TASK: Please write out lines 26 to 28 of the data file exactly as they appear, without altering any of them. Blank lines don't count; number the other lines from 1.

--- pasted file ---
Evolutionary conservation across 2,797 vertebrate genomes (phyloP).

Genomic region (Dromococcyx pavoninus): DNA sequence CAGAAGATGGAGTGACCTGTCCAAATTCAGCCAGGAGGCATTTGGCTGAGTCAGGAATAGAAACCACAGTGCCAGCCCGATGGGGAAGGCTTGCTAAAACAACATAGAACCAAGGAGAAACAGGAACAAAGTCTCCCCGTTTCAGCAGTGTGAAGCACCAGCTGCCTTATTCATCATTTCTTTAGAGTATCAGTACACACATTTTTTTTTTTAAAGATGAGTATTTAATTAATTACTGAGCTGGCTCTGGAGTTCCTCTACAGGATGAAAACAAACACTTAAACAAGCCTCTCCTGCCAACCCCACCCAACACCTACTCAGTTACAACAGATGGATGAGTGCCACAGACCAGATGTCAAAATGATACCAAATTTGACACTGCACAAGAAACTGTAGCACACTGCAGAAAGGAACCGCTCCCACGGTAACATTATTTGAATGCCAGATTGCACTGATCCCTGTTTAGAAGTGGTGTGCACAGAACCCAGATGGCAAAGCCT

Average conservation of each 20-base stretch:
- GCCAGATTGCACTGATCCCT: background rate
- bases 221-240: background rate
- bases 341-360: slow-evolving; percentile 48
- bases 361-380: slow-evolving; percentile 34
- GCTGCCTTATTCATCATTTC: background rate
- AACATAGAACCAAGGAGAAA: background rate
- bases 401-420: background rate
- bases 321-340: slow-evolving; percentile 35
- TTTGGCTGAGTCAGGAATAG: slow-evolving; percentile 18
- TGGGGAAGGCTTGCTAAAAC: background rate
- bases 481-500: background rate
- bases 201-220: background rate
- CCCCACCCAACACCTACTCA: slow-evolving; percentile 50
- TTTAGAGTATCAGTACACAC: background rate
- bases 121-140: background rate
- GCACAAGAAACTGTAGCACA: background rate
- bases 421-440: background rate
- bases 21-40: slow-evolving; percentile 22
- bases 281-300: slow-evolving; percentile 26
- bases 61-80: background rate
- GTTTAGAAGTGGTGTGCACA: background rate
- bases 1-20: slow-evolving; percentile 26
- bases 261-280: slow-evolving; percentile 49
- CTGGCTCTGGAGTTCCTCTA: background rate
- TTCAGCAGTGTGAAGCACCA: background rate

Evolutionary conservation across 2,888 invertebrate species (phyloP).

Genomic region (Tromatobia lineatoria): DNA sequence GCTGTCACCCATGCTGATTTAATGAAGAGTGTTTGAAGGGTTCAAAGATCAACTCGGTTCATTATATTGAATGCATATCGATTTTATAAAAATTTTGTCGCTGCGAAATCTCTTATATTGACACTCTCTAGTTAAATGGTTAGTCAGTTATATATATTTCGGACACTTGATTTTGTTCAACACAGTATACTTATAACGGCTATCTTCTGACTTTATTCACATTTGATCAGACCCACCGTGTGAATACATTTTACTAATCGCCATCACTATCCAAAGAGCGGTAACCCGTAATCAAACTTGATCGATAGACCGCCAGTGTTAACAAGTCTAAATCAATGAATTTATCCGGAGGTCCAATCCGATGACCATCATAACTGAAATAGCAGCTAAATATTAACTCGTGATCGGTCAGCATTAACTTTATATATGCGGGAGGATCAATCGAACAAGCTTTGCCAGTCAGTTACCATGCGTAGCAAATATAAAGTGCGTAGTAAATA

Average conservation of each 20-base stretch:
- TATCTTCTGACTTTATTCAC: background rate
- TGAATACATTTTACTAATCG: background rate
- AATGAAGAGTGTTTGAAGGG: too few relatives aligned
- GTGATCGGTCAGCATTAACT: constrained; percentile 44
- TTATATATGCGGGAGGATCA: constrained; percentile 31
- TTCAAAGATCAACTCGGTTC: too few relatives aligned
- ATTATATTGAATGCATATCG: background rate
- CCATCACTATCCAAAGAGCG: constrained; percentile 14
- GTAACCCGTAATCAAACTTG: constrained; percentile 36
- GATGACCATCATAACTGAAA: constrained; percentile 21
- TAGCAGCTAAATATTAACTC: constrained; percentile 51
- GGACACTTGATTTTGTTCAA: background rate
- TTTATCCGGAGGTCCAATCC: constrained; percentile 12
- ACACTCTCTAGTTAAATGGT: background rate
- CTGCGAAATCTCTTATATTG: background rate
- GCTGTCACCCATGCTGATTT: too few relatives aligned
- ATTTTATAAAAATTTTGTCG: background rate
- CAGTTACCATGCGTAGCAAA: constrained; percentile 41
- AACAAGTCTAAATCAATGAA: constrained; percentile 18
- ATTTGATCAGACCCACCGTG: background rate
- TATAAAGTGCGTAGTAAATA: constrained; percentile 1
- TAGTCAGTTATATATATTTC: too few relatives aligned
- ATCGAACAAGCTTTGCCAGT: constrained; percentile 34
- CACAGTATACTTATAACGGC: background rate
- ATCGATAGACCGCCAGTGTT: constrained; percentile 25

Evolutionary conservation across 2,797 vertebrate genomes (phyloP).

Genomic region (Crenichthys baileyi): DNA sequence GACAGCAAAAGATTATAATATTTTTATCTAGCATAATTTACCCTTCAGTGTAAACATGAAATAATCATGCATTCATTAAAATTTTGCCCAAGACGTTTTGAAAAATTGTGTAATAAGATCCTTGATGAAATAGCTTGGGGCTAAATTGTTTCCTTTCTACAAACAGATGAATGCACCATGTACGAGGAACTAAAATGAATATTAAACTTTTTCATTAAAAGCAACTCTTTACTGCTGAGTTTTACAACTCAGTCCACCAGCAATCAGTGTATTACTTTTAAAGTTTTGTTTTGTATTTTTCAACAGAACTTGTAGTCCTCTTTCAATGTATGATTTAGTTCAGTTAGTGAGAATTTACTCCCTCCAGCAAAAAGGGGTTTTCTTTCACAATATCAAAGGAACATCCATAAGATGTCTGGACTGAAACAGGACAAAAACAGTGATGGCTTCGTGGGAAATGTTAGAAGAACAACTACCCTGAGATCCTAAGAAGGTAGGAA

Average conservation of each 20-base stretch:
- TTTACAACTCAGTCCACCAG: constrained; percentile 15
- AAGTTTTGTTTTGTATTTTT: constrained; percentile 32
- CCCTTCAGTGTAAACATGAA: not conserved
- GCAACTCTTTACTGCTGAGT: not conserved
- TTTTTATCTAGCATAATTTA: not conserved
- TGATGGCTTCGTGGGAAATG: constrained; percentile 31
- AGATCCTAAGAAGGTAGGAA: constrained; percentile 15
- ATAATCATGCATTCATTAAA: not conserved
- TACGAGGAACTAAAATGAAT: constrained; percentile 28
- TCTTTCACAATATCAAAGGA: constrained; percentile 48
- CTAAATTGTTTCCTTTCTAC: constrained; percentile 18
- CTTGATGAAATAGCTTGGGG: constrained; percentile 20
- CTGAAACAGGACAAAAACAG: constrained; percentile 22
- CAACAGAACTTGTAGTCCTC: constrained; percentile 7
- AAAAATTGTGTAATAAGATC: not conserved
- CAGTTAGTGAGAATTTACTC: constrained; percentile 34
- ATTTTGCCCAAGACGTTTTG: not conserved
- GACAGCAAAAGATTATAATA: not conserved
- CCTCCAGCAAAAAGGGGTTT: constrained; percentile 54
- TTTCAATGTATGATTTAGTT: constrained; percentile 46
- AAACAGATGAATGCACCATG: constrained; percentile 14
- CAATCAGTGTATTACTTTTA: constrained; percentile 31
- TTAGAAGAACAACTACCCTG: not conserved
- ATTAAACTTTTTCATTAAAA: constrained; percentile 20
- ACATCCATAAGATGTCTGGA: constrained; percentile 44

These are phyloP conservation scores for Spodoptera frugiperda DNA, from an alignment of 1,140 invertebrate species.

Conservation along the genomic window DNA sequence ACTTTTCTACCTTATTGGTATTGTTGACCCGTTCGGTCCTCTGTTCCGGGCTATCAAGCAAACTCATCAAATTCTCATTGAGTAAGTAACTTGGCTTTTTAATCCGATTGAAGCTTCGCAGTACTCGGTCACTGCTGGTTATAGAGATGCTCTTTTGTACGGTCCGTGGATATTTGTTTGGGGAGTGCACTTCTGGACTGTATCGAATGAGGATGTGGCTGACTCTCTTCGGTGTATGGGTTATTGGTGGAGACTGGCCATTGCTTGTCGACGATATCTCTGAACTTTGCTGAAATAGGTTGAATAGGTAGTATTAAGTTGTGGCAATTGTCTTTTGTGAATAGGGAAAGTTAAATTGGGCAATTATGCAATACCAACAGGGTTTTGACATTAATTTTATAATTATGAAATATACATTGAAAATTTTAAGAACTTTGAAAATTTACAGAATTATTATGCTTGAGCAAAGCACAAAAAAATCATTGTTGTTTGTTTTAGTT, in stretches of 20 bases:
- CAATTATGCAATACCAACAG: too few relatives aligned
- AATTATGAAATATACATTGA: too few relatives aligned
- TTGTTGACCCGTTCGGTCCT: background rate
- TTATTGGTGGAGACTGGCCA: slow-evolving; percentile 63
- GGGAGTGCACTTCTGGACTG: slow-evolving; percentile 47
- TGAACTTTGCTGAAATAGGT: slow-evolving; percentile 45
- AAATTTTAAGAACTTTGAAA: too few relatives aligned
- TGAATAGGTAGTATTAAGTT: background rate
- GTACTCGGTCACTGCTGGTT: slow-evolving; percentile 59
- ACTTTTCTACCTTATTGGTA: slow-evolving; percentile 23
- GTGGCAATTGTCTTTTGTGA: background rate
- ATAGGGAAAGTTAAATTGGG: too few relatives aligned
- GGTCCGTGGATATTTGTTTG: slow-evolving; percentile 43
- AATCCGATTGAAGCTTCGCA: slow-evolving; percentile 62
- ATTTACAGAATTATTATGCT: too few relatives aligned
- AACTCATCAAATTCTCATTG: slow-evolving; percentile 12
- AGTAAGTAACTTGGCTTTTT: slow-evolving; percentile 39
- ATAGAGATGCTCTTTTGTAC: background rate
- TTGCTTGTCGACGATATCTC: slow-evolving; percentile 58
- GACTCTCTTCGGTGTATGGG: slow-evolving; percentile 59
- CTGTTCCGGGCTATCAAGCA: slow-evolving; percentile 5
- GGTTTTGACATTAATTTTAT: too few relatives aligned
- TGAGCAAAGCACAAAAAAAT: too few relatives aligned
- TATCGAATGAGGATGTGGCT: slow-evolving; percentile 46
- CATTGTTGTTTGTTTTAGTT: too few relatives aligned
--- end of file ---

- bases 261-280: slow-evolving; percentile 49
- CTGGCTCTGGAGTTCCTCTA: background rate
- TTCAGCAGTGTGAAGCACCA: background rate